Spring containers – colour combinations

Now that the weather has warmed a little and the bulbs in the containers are starting to flower it is interesting to see how the colour combinations have worked out. Sometimes surprises are due to bulbs not being true to name but sometimes it was desperation or lack of imagination or even lack of taste at planting times. In particular there are some hanging baskets and when I saw the hyacinths flowering I stood at them and couldn’t help wondering what on earth I was thinking when I planted them!

UPDATE – (1/4/2014) I suddenly realised why I did this – the hyacinths are ‘Apricot Passion’ – allegedly!

Pink and orange? What was I thinking!

Pink and orange? What was I thinking!

I put a bronze heucheralla in the centre of the basket and yellow, white and orange pansies around the edge but the  ‘Apricot Passion’ pink hyacinths are too pink for my tastes. The ‘Chopin’ tulips seem the perfect colour but the hyacinths really bothered me. Until yesterday. It was not a great day and the sun was not making much of an effort to warm the air or me and I walked past the baskets and thought – ‘actually’ you don’t look too bad!’ I think I need to be more tolerant of colour combinations! I still won’t ever like pink and yellow (I hope) but this is close but somehow ok, I think because the colours are pastel. It may not be an excuse but I will still enjoy these while they last.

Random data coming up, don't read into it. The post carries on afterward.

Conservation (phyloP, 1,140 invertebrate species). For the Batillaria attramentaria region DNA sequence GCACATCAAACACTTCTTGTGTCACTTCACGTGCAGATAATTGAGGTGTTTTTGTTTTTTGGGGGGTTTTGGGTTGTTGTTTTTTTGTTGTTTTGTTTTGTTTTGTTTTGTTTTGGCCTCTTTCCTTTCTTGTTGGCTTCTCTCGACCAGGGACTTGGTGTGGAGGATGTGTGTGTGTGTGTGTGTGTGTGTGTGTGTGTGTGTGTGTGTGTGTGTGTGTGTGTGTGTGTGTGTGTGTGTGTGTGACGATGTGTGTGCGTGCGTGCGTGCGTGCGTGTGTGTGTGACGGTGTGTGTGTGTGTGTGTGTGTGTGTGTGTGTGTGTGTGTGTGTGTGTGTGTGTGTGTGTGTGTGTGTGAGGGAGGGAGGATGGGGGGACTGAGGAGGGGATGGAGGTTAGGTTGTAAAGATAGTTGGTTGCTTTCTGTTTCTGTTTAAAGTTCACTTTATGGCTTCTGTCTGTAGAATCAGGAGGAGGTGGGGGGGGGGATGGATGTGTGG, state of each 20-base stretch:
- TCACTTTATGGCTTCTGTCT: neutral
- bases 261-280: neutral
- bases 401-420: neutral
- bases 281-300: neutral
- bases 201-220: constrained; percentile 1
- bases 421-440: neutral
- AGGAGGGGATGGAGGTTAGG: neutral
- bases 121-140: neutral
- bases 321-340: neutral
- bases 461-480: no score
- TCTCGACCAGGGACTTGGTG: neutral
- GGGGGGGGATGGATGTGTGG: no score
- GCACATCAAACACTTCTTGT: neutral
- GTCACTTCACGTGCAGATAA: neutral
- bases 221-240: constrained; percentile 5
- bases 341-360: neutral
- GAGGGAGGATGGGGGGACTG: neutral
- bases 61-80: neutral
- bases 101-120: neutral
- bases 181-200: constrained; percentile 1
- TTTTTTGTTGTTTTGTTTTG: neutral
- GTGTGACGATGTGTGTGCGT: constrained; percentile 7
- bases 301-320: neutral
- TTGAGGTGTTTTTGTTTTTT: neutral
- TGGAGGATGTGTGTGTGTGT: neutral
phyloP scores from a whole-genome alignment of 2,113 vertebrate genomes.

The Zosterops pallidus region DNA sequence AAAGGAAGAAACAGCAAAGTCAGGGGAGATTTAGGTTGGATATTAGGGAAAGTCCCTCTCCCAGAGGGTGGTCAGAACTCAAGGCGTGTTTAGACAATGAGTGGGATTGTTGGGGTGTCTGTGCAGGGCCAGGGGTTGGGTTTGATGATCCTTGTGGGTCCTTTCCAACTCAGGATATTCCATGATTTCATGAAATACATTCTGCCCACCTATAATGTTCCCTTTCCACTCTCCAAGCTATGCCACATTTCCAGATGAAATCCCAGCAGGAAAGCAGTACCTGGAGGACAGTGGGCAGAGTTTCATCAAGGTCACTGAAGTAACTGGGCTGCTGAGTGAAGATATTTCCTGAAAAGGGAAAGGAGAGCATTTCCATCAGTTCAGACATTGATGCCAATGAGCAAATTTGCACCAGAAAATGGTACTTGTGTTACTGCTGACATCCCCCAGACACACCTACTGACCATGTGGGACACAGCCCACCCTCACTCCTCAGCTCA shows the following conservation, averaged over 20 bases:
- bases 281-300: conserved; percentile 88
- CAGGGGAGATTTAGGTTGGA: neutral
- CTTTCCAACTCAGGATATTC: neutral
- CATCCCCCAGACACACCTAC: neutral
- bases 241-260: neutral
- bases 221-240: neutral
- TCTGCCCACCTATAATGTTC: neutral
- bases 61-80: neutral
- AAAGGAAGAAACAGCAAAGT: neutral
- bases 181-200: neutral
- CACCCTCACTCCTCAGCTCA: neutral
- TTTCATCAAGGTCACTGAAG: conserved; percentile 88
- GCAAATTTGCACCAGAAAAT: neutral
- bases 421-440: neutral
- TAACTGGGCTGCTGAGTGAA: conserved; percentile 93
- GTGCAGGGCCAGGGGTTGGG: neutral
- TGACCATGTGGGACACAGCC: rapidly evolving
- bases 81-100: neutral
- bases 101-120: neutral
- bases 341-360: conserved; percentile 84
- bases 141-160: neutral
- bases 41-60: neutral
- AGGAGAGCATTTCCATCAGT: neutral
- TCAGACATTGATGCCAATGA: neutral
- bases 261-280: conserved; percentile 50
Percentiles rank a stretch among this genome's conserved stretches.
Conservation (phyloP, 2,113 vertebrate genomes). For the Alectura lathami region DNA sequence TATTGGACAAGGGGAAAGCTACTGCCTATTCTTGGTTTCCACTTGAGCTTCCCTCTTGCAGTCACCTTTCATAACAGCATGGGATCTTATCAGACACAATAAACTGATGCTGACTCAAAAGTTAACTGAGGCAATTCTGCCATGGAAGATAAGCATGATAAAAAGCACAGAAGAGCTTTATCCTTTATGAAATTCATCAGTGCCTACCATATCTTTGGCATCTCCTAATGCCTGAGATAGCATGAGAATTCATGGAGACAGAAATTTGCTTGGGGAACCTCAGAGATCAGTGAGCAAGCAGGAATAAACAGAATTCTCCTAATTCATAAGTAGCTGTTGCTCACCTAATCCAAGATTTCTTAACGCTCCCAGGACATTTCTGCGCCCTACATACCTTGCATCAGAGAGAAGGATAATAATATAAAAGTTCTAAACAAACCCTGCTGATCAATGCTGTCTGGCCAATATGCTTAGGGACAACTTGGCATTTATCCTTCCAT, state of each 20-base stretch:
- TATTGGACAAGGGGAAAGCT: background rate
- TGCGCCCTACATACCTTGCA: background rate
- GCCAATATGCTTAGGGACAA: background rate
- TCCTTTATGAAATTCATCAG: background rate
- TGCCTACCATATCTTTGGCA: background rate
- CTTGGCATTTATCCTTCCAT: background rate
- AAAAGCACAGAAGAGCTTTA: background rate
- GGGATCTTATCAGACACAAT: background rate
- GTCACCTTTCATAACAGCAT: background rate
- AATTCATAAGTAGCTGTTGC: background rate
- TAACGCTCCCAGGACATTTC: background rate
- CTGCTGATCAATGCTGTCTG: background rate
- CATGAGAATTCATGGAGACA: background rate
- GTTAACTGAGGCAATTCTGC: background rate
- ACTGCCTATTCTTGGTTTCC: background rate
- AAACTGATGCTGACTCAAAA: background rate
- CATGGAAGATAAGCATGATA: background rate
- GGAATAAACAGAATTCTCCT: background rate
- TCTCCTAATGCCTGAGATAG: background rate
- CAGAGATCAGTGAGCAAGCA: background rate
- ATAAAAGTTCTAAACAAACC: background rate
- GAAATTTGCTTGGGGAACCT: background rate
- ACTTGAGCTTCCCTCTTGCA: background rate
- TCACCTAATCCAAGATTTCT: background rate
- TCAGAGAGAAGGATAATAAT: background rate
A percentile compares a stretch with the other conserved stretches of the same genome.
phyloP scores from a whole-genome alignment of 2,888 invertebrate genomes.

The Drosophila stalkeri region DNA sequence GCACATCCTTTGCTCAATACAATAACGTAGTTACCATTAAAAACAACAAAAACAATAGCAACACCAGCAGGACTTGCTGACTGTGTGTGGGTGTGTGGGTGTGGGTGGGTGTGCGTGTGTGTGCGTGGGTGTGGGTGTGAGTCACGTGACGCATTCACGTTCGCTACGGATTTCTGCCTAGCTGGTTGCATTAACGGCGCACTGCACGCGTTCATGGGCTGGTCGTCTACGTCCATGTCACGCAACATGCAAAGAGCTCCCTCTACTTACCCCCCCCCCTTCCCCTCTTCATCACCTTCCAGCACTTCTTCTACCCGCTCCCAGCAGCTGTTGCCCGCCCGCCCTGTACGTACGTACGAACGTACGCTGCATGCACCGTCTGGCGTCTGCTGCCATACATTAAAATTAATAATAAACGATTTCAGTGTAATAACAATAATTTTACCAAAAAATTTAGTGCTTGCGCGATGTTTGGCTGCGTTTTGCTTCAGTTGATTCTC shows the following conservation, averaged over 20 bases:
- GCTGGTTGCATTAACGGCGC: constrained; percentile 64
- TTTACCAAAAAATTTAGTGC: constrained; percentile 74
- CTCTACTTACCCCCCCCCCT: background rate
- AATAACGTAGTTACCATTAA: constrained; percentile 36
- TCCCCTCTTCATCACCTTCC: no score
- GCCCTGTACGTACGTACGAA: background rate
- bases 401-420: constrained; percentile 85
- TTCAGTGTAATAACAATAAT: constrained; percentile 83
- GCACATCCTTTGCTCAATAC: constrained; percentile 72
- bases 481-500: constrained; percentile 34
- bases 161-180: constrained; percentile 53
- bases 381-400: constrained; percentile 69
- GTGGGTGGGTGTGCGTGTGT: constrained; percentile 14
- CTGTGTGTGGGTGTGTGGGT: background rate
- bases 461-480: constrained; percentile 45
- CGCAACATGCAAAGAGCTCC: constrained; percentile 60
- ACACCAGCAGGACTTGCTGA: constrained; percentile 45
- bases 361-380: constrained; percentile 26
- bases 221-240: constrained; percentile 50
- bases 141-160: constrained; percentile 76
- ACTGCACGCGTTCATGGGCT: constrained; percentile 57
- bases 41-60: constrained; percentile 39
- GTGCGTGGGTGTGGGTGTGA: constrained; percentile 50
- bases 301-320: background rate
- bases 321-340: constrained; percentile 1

Purple and blue - a safer combination for me

Purple and blue – a safer combination for me

The other baskets are much simpler. Purple heuchera, with rich blue pansies, white daffs (not yet out) and some blue muscari – just starting to bloom.

All the reds!

All the reds!

Some pots were planted rather rapidly at the end of last year and the red pansies seemed the right background for a combination of ‘Heart’s Delight’ tulips and ‘Purple Sensation’ hyacinths.

Attractive all winter

Attractive all winter

Other pots were planted with a ‘winter-friendly’ combination of Heucherella ‘Brass Lantern’ (one of my favourites) brightly variegated cordyline, nandina and lingonberry and underplanted with tulip ‘Winnipeg’. The tulips looks better in sun when the red stripes inside can be seen better.

Simple but effective

Simple but effective

Other pots have a simpler combination of winter=flowering heathers and ‘Fondant’ hyacinths. In fact there are some forget-me-nots in there too but they are only just starting to make much growth and will take over from the hyacinths.

container 28:3 5Perhaps the nicest combination is this one, of hyacinths, muscari and blue pansies under a mini-standard Viburnum tinus. And it is an idea that could be transferred to the garden too.

 

 

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3 Comments on “Spring containers – colour combinations”

  1. joy
    March 30, 2014 at 8:03 pm #

    I like all the reds best

  2. Lisa
    April 3, 2014 at 9:46 pm #

    Yes, the hyacinths are definitely a strange shade of apricot!

    • thebikinggardener
      April 5, 2014 at 9:32 am #

      It is not that unusual for plants to have fanciful names when it comes to colour. One of the best is calendula ‘Pink Surprise’ which is only a surprise because it is not pink at all! But because there are hyacinths in orange-ish shades I thought this might be a bit more apricot than it was. It is still nice enough though.

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